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Journalist Michelle Johnson's mother tells coroner to link misdiagnosis with death

Date

Mark Russell

Misdiagnosed: Michelle Johnson on her wedding day with her mother, Marge.

Misdiagnosed: Michelle Johnson on her wedding day with her mother, Marge.

The mother of journalist Michelle Johnson has urged a coroner to hand down a finding that the misdiagnosis of her daughter's medical condition may have contributed to her death and the death of her baby boy.

Marge Johnson told coroner Phillip Byrne, who has been holding an inquest into Michelle's death, that he should promote a greater awareness among obstetricians of the rare medical condition that killed her daughter.

Mrs Johnson, who was asked on Friday to make submissions to the coroner on the final day of the inquest, said there had been a number of missed opportunities in making the correct diagnosis for Michelle.

She said the coroner should recommend that a clearly visible check list be displayed in hospital emergency departments and birthing wards detailing the 15 causes of a patient's abdominal pain, including the rare splenic artery aneurysm rupture, and that routine imaging be accessible even out of hours in hospitals to conduct ultrasounds.

Michelle, 31, the entertainment editor of theage.com.au who was 32 weeks pregnant with her first child, had been misdiagnosed with severe musculoskeletal pain after complaining of abdominal pain when first admitted to the Royal Women's Hospital on Saturday night, March 20, 2010. She had collapsed after dancing at an engagement party.

The obstetric registrar on duty at the hospital, Natasha Frawley, told the inquest she accepted obstetrician Sze Wey Lee's working diagnosis that Michelle was suffering from severe musculoskeletal pain when they discussed her condition during a phone call just after 1.45am on Sunday, March 21, 2010.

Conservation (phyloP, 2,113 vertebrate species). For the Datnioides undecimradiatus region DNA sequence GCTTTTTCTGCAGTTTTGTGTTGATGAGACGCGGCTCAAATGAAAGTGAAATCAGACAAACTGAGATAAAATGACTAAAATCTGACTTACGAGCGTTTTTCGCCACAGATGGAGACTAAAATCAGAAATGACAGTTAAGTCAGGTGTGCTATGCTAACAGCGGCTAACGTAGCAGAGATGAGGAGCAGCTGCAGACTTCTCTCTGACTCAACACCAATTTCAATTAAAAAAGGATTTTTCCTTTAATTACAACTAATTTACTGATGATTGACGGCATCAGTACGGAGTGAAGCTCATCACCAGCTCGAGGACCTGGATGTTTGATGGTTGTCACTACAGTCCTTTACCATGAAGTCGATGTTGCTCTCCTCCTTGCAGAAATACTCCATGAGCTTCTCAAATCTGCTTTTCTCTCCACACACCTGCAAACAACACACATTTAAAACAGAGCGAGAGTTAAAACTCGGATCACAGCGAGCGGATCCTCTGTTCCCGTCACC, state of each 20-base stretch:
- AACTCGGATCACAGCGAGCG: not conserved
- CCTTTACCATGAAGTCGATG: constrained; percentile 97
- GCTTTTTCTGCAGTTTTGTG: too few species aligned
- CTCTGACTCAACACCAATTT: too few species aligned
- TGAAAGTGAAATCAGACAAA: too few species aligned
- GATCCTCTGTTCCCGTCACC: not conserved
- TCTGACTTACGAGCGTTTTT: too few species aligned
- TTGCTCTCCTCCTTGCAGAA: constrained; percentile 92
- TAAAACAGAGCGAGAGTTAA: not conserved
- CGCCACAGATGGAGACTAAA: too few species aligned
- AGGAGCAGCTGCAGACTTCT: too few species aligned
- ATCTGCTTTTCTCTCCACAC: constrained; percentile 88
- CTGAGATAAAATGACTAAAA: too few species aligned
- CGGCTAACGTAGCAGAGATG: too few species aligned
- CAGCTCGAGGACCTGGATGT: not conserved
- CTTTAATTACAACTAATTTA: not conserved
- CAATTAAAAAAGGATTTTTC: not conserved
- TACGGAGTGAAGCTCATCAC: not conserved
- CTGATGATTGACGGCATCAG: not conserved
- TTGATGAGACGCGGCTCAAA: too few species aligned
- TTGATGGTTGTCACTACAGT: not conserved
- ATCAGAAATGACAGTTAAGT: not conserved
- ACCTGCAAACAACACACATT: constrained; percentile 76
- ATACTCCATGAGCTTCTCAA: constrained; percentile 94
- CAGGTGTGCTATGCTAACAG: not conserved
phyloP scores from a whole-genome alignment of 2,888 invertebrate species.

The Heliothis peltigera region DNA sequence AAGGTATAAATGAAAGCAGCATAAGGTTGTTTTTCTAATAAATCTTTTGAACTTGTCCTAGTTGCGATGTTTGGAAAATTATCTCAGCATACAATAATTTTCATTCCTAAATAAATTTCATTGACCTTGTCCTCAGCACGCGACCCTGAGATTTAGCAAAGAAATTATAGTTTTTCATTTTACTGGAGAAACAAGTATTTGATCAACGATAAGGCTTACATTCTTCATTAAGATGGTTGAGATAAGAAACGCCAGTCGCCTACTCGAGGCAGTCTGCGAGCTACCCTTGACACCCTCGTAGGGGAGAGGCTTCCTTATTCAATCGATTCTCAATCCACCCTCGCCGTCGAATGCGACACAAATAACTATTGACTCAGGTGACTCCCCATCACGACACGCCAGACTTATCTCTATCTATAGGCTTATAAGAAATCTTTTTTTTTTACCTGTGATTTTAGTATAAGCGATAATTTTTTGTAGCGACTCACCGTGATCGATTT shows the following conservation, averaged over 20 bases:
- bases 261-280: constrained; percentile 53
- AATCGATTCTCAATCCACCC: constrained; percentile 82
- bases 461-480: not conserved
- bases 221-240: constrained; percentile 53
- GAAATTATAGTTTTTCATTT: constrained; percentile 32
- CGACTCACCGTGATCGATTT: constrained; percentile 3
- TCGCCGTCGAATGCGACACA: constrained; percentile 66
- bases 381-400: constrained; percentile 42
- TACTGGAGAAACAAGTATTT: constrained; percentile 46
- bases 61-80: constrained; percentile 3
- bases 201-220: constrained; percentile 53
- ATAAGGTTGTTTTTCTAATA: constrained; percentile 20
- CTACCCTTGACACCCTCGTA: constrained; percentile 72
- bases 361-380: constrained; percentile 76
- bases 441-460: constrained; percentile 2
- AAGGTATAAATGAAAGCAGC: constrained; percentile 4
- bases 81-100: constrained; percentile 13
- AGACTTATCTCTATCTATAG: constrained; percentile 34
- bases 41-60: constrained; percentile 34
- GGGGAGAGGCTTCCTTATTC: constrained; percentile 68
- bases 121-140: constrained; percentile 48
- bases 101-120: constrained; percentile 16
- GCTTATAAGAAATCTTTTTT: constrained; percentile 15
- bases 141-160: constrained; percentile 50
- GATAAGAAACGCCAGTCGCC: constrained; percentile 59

Dr Frawley highlighted the concerning features of Michelle's condition to Dr Lee, including her low blood pressure when she was admitted, the severe and sudden nature of her pain and her inability to comment on foetal movements.

"Dr Lee thought the most likely diagnosis was severe musculoskeletal pain brought on by movement (dancing) at the party. Dr Lee advised me that in late pregnancy, particularly if the patient is overweight, there is more pressure on the joints and severe musculoskeletal pain was the most likely diagnosis," Dr Frawley said.

Dr Frawley claimed Dr Lee told her to admit Michelle and she would review her in the morning.

But Dr Lee, who was the locum covering for Michelle's private obstetrician Samantha Hargreaves that weekend, disputed this, claiming she was not Dr Frawley's boss and could not tell her what to do and there must have been a miscommunication.

Dr Lee claimed she rang the hospital about 11.30am on Sunday and was told there was no private patient of Dr Hargreaves in the hospital. She did not remember Michelle's name.

Michelle decided to go home about 8.15pm without seeing Dr Lee but collapsed a few hours later and was rushed back to the hospital, where she and her son, Charlie, later died.

Dr Lee admitted it had never crossed her mind that Michelle could have been suffering from a splenic artery aneurysm rupture.

Mrs Johnson told the coroner on Friday that she was appalled that Dr Lee did not even know her daughter's name at the time and she felt let down by Dr Hargreaves' practice.

Mrs Johnson said the coroner should recommend locums covering for an obstetrician be given a list of the patients' names they were responsible for during the cover period.

Lawyers for Dr Lee and the hospital urged Mr Byrne not to bring down any adverse finding against them, saying Michelle had suffered from a rare medical condition, there was no indication an ultrasound was needed at the time to conduct further tests, and she had received the appropriate care.

The coroner will hand down his finding at a later date.

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